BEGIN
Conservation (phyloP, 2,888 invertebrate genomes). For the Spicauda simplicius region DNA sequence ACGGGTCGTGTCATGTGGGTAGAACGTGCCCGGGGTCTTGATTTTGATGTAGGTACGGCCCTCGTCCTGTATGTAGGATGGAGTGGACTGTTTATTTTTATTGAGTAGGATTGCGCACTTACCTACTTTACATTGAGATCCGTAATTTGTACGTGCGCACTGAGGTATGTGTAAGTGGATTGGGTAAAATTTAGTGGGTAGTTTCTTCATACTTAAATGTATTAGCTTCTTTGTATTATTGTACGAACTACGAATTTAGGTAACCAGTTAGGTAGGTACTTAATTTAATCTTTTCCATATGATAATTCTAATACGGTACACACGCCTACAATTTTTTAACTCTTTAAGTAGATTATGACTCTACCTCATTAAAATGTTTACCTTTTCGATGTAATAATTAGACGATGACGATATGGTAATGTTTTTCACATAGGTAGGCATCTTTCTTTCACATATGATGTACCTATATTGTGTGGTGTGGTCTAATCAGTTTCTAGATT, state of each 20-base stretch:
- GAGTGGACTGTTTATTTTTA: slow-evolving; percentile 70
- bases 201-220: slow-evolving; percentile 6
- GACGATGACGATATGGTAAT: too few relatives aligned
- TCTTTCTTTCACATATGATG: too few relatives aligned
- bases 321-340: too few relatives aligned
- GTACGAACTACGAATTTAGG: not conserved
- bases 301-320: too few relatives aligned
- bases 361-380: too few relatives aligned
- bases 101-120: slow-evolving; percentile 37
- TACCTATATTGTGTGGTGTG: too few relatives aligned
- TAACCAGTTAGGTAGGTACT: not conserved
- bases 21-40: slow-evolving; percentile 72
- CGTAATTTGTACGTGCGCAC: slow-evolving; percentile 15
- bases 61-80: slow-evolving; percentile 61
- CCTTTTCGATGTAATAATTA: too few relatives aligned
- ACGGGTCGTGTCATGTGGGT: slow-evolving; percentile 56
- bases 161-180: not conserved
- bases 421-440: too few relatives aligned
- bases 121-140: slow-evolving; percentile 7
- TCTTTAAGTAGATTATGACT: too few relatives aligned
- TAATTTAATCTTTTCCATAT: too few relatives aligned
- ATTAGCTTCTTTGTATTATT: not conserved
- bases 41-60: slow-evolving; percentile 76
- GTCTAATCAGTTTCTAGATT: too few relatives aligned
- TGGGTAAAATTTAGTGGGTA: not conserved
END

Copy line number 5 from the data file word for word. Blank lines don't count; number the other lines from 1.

- TCTTTCTTTCACATATGATG: too few relatives aligned